Finger Fish (British English) or fish sticks (American English) are a processed food made using a whitefish, such as cod, hake, haddock or pollock, which has been battered or breaded. Finger Fish are commonly available in the frozen food section of supermarkets. They can be baked in an oven, grilled, shallow fried, or deep-fried.
History of Fish Finger
The term “fish finger” is first referenced in a recipe given in a popular British magazine in 1900, and the dish is often considered symbolic of the United Kingdom.
The food restrictions during and after WWII expanded the consumption of fish fingers, but companies struggled to maintain decent quality. The commercialization of fish fingers may be traced to 1953 when the American company Gorton-Pew Fisheries, now known as Gorton’s, was the first company to introduce a frozen ready-to-cook fish finger; the product, named Gorton’s Fish Sticks, won the Parents magazine Seal of Approval in 1956. The developer of those fish sticks was Aaron L. Brody.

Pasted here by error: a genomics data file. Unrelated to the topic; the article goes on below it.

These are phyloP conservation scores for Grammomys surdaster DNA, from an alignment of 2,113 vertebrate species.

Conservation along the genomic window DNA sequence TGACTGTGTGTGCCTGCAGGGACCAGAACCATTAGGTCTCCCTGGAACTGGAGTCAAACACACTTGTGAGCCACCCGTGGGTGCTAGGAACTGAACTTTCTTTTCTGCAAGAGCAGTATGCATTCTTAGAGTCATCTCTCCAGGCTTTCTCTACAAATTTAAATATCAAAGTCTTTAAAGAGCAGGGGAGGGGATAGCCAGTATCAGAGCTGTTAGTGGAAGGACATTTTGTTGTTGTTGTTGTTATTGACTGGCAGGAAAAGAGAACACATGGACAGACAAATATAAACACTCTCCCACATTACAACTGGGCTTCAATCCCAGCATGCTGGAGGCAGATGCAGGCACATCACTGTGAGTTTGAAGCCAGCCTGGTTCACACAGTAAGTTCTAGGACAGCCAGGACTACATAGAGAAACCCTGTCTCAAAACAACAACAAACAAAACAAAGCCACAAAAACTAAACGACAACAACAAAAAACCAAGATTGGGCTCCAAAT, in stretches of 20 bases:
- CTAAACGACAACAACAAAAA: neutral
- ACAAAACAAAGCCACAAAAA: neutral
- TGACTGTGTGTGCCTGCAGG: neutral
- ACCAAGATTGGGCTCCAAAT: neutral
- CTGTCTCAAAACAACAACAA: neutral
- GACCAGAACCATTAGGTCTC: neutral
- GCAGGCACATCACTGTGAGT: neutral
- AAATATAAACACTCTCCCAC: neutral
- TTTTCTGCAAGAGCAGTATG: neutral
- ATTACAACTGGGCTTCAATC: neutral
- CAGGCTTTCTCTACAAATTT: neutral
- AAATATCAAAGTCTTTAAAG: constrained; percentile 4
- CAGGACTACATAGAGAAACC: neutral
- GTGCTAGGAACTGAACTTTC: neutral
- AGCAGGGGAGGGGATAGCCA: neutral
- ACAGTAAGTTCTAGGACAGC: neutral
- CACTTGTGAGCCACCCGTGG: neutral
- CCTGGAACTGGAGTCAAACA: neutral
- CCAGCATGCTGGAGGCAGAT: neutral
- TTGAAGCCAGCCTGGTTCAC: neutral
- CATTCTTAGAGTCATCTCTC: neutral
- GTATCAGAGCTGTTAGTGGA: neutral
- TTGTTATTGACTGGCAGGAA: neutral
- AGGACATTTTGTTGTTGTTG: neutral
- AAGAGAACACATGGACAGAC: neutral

There was an abundance of herring in the United Kingdom after World War II. Clarence Birdseye test-marketed herring fish fingers, a product he had discovered in the United States, under the name “herring savouries”. These were tested in Southampton and South Wales against “cod fingers”, a comparatively bland product used as a control. Shoppers, however, confounded expectations by showing an overwhelming preference for the cod. The snack was nearly called Battered Cod Pieces, until a poll of Birds Eye workers opted for the snappier Fish Fingers.